I think we’ve realized what our areas to improve are more than ever. It just further increases our potential, knowing even more clearly what we need to do to compete better with our products and services in the future.
Mostly being able to streamline a lot of our processes to make manufacturing quicker — things like making work stations easier to work with, getting more molds, up-keeping molds better, upgrading machines, improving hiring processes and practices to get more people all help increase our capabilities for manufacturing. We’re the best at what we do. We control everything in house, so our quality is pretty good. But, now we know what we have to do to improve.
I think one of the biggest positive things that’s happened has come from our customers in the industry. We manufacture the products our customers use to make their living with. I think our customers are realizing more and more that their services are one of the utmost essentials to everyone. They’re realizing they’re essential, and that their services and pricing need to reflect that.
They’re coming to see their businesses as not just this secondary thing that they should negotiate the price down on. They’re learning that they need to get more for it, instead of people skimming off the price for portable sanitation because portable sanitation is what is going to make everyone else’s businesses run.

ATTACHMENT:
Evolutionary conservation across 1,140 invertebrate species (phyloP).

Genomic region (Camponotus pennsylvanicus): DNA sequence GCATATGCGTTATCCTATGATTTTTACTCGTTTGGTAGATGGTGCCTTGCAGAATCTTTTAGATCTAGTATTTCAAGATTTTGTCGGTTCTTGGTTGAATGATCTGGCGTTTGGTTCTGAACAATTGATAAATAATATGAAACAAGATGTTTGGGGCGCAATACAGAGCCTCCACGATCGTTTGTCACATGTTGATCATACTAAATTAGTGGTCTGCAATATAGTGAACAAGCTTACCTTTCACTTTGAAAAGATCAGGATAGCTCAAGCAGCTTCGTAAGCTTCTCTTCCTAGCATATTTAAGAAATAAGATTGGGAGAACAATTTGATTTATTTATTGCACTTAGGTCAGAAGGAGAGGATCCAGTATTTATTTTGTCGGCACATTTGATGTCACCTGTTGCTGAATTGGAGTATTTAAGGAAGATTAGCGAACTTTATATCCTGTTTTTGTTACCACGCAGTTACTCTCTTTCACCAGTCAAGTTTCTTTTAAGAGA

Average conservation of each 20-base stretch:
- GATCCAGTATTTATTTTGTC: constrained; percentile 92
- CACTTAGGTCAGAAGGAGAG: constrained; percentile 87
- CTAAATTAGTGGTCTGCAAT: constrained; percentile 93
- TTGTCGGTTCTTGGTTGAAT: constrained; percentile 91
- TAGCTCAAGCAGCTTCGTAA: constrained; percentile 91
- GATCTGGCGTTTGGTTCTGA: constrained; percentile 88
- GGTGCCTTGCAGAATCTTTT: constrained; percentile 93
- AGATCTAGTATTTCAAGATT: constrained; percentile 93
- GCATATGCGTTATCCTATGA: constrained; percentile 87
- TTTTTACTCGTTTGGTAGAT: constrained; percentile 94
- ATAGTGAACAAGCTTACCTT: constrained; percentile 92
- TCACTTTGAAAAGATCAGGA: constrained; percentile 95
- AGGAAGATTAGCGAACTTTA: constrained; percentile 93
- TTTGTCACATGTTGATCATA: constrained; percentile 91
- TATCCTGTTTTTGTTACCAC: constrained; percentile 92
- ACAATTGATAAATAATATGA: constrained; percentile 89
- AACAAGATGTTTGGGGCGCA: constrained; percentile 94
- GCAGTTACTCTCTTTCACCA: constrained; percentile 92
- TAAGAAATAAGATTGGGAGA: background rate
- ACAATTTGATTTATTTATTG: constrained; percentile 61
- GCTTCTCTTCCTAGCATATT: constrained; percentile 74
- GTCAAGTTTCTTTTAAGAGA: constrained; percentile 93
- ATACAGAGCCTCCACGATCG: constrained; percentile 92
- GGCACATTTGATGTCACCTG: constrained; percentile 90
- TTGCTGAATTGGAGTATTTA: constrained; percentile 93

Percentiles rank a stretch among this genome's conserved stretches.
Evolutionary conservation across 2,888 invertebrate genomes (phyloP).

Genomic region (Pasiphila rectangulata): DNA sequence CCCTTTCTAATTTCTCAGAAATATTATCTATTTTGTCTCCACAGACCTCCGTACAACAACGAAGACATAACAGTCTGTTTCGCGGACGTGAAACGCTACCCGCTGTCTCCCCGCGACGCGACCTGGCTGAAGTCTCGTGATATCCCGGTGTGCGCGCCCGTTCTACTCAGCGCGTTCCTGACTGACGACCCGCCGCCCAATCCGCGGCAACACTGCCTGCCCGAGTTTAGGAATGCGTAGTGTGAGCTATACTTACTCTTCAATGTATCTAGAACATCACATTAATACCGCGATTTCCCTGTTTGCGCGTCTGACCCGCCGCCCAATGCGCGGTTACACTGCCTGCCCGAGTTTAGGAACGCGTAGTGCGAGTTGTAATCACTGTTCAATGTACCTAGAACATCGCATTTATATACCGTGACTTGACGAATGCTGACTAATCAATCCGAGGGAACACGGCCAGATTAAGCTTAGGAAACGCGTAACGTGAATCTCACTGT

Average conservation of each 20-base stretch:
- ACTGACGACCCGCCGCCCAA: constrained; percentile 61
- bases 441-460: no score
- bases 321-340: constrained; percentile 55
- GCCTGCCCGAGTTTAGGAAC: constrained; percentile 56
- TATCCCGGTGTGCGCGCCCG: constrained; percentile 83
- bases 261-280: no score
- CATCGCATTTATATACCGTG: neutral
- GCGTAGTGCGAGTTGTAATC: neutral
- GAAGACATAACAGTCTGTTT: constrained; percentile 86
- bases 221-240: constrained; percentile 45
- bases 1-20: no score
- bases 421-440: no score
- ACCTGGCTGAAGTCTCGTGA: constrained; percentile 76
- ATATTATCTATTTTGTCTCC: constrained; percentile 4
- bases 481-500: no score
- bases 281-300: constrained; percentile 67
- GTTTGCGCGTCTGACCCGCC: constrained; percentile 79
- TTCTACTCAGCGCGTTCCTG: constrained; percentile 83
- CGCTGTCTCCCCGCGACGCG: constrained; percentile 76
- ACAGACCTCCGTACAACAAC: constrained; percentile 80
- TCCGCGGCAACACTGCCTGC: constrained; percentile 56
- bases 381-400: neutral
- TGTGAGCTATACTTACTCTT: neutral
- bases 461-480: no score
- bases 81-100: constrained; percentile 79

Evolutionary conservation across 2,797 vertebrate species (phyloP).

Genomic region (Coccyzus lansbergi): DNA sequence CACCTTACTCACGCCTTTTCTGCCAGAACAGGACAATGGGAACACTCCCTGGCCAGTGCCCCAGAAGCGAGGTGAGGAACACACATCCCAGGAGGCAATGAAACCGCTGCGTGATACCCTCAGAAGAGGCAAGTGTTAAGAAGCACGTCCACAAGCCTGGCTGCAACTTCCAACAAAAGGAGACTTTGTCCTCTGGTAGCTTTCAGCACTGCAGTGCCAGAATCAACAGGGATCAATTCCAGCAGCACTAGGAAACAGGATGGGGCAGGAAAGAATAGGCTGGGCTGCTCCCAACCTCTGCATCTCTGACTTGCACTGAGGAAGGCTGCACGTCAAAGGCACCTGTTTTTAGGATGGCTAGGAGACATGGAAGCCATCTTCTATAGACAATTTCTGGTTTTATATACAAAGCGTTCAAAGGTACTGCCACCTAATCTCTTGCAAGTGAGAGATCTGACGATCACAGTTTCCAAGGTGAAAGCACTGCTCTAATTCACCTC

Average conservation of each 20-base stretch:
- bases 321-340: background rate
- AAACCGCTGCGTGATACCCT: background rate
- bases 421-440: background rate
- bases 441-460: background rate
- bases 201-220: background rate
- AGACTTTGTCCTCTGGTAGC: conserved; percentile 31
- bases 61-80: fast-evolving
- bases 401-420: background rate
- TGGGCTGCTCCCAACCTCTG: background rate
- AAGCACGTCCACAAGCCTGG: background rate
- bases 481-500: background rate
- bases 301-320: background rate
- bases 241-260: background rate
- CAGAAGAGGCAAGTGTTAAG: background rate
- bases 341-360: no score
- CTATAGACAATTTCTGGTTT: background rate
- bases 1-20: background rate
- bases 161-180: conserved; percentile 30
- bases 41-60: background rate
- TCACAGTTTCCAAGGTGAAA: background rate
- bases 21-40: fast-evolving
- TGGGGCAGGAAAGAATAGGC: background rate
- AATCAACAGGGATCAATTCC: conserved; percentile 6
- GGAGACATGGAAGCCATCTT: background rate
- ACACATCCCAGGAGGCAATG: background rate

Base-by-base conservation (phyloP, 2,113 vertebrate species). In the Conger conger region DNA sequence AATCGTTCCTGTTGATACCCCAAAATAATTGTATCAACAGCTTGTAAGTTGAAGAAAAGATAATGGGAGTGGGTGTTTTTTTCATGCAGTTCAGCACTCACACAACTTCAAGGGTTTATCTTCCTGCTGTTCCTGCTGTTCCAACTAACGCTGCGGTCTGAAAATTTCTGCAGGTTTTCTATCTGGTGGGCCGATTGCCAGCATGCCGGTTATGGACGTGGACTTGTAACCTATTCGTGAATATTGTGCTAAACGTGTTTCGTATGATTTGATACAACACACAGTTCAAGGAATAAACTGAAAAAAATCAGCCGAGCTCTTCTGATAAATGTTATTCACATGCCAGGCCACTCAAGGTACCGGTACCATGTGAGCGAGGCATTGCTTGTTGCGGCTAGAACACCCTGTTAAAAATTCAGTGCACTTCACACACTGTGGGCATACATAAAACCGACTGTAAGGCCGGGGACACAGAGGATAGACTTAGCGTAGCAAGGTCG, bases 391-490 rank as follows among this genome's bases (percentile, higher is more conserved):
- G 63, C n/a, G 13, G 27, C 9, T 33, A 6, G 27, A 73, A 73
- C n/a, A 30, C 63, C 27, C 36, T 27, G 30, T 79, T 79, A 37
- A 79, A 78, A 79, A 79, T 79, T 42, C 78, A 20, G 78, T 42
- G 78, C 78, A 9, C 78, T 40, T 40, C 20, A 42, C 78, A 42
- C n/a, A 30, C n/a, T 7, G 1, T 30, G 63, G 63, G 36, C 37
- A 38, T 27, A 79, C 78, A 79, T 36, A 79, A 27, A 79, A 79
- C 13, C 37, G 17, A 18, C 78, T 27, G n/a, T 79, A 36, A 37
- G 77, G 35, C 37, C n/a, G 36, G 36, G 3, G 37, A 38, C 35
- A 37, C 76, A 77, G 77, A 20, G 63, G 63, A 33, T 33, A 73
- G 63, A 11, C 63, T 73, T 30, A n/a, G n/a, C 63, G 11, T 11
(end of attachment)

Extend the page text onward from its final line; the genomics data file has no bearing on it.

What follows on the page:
Harris Septic Plumbing & Haulage, Marmora, ON, Canada
Harris is a small family-owned septic service, portable restroom rental, and metal storage container rental business located on the north side of Lake Ontario, Vermont in Ontario Canada is Harris Septic Pumping and Haulage, owned by Ray and Terri Harris.

Harris has been operating in the lake area since 1975, serving Marmora, Peterborough, and surrounding communities. The three-person team consists of the owners and their daughter. The Harris company reports that they have had to “take special measures” to help ensure health and safety for their customers and themselves when performing their work.
Like so many companies in North America and around the world, the Harris group has been managing their service contracts by phone and email, and performing equipment deliveries, and completing servicing work while maintaining a distance from their customers.
Fortunately, however, the Harrises reported just this month (October 2020) that to this point in the COVID-19 pandemic, the new health and safety concerns and precautions have not slowed their normal flow of business or service operations at all.